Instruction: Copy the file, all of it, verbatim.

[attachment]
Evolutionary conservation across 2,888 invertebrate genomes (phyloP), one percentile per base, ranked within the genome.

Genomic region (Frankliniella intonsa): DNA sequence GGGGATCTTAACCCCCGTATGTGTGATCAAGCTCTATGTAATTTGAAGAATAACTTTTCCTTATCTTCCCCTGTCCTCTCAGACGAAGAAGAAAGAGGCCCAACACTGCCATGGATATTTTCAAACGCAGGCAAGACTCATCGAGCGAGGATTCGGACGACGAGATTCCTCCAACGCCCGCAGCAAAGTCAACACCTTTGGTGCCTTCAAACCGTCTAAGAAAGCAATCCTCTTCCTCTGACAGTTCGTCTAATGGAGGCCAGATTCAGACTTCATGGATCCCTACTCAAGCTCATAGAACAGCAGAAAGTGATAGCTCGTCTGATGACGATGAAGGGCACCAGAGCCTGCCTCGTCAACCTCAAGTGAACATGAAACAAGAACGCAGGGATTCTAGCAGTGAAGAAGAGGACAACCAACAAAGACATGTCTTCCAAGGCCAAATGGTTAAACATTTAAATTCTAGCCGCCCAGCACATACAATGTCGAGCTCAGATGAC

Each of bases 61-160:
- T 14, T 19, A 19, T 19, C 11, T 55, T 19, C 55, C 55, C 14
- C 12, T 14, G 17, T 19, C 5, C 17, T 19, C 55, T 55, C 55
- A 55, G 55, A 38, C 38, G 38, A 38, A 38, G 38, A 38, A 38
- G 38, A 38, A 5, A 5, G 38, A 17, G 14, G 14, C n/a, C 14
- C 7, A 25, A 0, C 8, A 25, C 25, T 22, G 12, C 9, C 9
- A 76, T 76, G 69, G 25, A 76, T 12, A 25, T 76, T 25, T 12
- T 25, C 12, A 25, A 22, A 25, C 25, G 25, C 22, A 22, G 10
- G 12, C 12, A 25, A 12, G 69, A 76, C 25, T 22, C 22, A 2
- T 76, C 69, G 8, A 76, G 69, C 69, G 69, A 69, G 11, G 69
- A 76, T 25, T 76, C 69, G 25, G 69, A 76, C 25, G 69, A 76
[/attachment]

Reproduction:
Evolutionary conservation across 2,888 invertebrate genomes (phyloP), one percentile per base, ranked within the genome.

Genomic region (Frankliniella intonsa): DNA sequence GGGGATCTTAACCCCCGTATGTGTGATCAAGCTCTATGTAATTTGAAGAATAACTTTTCCTTATCTTCCCCTGTCCTCTCAGACGAAGAAGAAAGAGGCCCAACACTGCCATGGATATTTTCAAACGCAGGCAAGACTCATCGAGCGAGGATTCGGACGACGAGATTCCTCCAACGCCCGCAGCAAAGTCAACACCTTTGGTGCCTTCAAACCGTCTAAGAAAGCAATCCTCTTCCTCTGACAGTTCGTCTAATGGAGGCCAGATTCAGACTTCATGGATCCCTACTCAAGCTCATAGAACAGCAGAAAGTGATAGCTCGTCTGATGACGATGAAGGGCACCAGAGCCTGCCTCGTCAACCTCAAGTGAACATGAAACAAGAACGCAGGGATTCTAGCAGTGAAGAAGAGGACAACCAACAAAGACATGTCTTCCAAGGCCAAATGGTTAAACATTTAAATTCTAGCCGCCCAGCACATACAATGTCGAGCTCAGATGAC

Each of bases 61-160:
- T 14, T 19, A 19, T 19, C 11, T 55, T 19, C 55, C 55, C 14
- C 12, T 14, G 17, T 19, C 5, C 17, T 19, C 55, T 55, C 55
- A 55, G 55, A 38, C 38, G 38, A 38, A 38, G 38, A 38, A 38
- G 38, A 38, A 5, A 5, G 38, A 17, G 14, G 14, C n/a, C 14
- C 7, A 25, A 0, C 8, A 25, C 25, T 22, G 12, C 9, C 9
- A 76, T 76, G 69, G 25, A 76, T 12, A 25, T 76, T 25, T 12
- T 25, C 12, A 25, A 22, A 25, C 25, G 25, C 22, A 22, G 10
- G 12, C 12, A 25, A 12, G 69, A 76, C 25, T 22, C 22, A 2
- T 76, C 69, G 8, A 76, G 69, C 69, G 69, A 69, G 11, G 69
- A 76, T 25, T 76, C 69, G 25, G 69, A 76, C 25, G 69, A 76